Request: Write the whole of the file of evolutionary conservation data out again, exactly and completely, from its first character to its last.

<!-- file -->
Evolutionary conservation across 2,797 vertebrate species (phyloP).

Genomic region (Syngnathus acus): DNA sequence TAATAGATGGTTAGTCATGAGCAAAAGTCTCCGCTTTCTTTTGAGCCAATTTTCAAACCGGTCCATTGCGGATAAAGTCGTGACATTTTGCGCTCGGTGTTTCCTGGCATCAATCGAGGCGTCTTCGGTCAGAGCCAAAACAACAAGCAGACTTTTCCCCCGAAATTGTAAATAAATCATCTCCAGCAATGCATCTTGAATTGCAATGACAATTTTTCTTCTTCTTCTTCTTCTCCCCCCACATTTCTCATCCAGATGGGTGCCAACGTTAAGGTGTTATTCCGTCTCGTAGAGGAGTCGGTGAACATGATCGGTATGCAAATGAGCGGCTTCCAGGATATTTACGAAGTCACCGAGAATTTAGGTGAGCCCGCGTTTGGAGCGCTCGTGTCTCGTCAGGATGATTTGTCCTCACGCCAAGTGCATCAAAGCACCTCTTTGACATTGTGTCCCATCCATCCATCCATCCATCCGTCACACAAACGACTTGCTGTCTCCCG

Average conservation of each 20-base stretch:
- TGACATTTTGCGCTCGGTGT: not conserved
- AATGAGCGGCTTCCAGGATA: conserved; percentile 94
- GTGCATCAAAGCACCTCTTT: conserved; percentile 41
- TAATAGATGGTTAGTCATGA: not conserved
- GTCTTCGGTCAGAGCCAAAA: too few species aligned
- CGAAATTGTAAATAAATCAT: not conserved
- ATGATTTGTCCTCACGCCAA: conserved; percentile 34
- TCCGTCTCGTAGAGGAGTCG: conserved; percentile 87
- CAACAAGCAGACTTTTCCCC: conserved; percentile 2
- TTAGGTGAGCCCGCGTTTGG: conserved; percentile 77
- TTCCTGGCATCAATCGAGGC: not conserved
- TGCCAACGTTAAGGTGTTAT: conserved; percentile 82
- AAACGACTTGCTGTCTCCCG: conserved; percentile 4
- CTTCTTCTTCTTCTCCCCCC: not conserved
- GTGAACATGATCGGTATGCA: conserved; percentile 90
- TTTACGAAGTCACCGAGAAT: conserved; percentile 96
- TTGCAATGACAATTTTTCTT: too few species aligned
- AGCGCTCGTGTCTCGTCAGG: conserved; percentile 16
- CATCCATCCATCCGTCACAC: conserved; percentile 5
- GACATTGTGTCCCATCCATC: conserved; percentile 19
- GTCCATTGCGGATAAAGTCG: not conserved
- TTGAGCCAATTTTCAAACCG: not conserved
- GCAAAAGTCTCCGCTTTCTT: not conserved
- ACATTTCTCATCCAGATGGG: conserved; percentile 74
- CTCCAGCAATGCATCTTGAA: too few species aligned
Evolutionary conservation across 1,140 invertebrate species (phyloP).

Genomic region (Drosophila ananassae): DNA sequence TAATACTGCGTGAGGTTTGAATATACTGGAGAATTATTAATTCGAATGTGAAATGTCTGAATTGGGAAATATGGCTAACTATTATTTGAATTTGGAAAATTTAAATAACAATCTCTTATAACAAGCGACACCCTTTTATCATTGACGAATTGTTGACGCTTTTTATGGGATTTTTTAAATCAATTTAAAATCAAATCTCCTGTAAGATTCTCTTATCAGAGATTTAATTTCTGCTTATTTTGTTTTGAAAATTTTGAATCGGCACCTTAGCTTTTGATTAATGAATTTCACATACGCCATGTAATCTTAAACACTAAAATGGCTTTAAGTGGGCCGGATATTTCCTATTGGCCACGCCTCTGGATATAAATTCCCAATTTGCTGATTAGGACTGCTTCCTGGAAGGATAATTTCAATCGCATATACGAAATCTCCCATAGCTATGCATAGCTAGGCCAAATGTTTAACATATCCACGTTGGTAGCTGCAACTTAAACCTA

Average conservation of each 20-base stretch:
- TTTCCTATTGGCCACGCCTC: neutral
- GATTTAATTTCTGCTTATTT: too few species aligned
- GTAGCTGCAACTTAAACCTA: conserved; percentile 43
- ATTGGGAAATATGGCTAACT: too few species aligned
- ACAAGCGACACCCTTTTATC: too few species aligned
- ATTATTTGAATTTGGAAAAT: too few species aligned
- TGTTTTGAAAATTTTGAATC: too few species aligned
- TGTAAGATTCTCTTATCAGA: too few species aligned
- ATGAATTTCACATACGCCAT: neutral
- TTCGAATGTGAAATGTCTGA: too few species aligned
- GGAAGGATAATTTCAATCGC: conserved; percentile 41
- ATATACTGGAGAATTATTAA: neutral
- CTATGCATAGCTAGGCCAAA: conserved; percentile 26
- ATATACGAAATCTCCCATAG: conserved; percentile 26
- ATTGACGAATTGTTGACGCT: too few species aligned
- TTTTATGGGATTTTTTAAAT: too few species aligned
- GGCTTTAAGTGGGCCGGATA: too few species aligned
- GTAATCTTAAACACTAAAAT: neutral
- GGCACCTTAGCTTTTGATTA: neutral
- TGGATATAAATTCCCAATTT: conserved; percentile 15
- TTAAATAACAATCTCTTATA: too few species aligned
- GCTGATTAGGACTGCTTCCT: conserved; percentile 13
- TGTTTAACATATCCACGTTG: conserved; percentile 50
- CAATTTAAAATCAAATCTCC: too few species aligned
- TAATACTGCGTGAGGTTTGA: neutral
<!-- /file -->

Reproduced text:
Evolutionary conservation across 2,797 vertebrate species (phyloP).

Genomic region (Syngnathus acus): DNA sequence TAATAGATGGTTAGTCATGAGCAAAAGTCTCCGCTTTCTTTTGAGCCAATTTTCAAACCGGTCCATTGCGGATAAAGTCGTGACATTTTGCGCTCGGTGTTTCCTGGCATCAATCGAGGCGTCTTCGGTCAGAGCCAAAACAACAAGCAGACTTTTCCCCCGAAATTGTAAATAAATCATCTCCAGCAATGCATCTTGAATTGCAATGACAATTTTTCTTCTTCTTCTTCTTCTCCCCCCACATTTCTCATCCAGATGGGTGCCAACGTTAAGGTGTTATTCCGTCTCGTAGAGGAGTCGGTGAACATGATCGGTATGCAAATGAGCGGCTTCCAGGATATTTACGAAGTCACCGAGAATTTAGGTGAGCCCGCGTTTGGAGCGCTCGTGTCTCGTCAGGATGATTTGTCCTCACGCCAAGTGCATCAAAGCACCTCTTTGACATTGTGTCCCATCCATCCATCCATCCATCCGTCACACAAACGACTTGCTGTCTCCCG

Average conservation of each 20-base stretch:
- TGACATTTTGCGCTCGGTGT: not conserved
- AATGAGCGGCTTCCAGGATA: conserved; percentile 94
- GTGCATCAAAGCACCTCTTT: conserved; percentile 41
- TAATAGATGGTTAGTCATGA: not conserved
- GTCTTCGGTCAGAGCCAAAA: too few species aligned
- CGAAATTGTAAATAAATCAT: not conserved
- ATGATTTGTCCTCACGCCAA: conserved; percentile 34
- TCCGTCTCGTAGAGGAGTCG: conserved; percentile 87
- CAACAAGCAGACTTTTCCCC: conserved; percentile 2
- TTAGGTGAGCCCGCGTTTGG: conserved; percentile 77
- TTCCTGGCATCAATCGAGGC: not conserved
- TGCCAACGTTAAGGTGTTAT: conserved; percentile 82
- AAACGACTTGCTGTCTCCCG: conserved; percentile 4
- CTTCTTCTTCTTCTCCCCCC: not conserved
- GTGAACATGATCGGTATGCA: conserved; percentile 90
- TTTACGAAGTCACCGAGAAT: conserved; percentile 96
- TTGCAATGACAATTTTTCTT: too few species aligned
- AGCGCTCGTGTCTCGTCAGG: conserved; percentile 16
- CATCCATCCATCCGTCACAC: conserved; percentile 5
- GACATTGTGTCCCATCCATC: conserved; percentile 19
- GTCCATTGCGGATAAAGTCG: not conserved
- TTGAGCCAATTTTCAAACCG: not conserved
- GCAAAAGTCTCCGCTTTCTT: not conserved
- ACATTTCTCATCCAGATGGG: conserved; percentile 74
- CTCCAGCAATGCATCTTGAA: too few species aligned
Evolutionary conservation across 1,140 invertebrate species (phyloP).

Genomic region (Drosophila ananassae): DNA sequence TAATACTGCGTGAGGTTTGAATATACTGGAGAATTATTAATTCGAATGTGAAATGTCTGAATTGGGAAATATGGCTAACTATTATTTGAATTTGGAAAATTTAAATAACAATCTCTTATAACAAGCGACACCCTTTTATCATTGACGAATTGTTGACGCTTTTTATGGGATTTTTTAAATCAATTTAAAATCAAATCTCCTGTAAGATTCTCTTATCAGAGATTTAATTTCTGCTTATTTTGTTTTGAAAATTTTGAATCGGCACCTTAGCTTTTGATTAATGAATTTCACATACGCCATGTAATCTTAAACACTAAAATGGCTTTAAGTGGGCCGGATATTTCCTATTGGCCACGCCTCTGGATATAAATTCCCAATTTGCTGATTAGGACTGCTTCCTGGAAGGATAATTTCAATCGCATATACGAAATCTCCCATAGCTATGCATAGCTAGGCCAAATGTTTAACATATCCACGTTGGTAGCTGCAACTTAAACCTA

Average conservation of each 20-base stretch:
- TTTCCTATTGGCCACGCCTC: neutral
- GATTTAATTTCTGCTTATTT: too few species aligned
- GTAGCTGCAACTTAAACCTA: conserved; percentile 43
- ATTGGGAAATATGGCTAACT: too few species aligned
- ACAAGCGACACCCTTTTATC: too few species aligned
- ATTATTTGAATTTGGAAAAT: too few species aligned
- TGTTTTGAAAATTTTGAATC: too few species aligned
- TGTAAGATTCTCTTATCAGA: too few species aligned
- ATGAATTTCACATACGCCAT: neutral
- TTCGAATGTGAAATGTCTGA: too few species aligned
- GGAAGGATAATTTCAATCGC: conserved; percentile 41
- ATATACTGGAGAATTATTAA: neutral
- CTATGCATAGCTAGGCCAAA: conserved; percentile 26
- ATATACGAAATCTCCCATAG: conserved; percentile 26
- ATTGACGAATTGTTGACGCT: too few species aligned
- TTTTATGGGATTTTTTAAAT: too few species aligned
- GGCTTTAAGTGGGCCGGATA: too few species aligned
- GTAATCTTAAACACTAAAAT: neutral
- GGCACCTTAGCTTTTGATTA: neutral
- TGGATATAAATTCCCAATTT: conserved; percentile 15
- TTAAATAACAATCTCTTATA: too few species aligned
- GCTGATTAGGACTGCTTCCT: conserved; percentile 13
- TGTTTAACATATCCACGTTG: conserved; percentile 50
- CAATTTAAAATCAAATCTCC: too few species aligned
- TAATACTGCGTGAGGTTTGA: neutral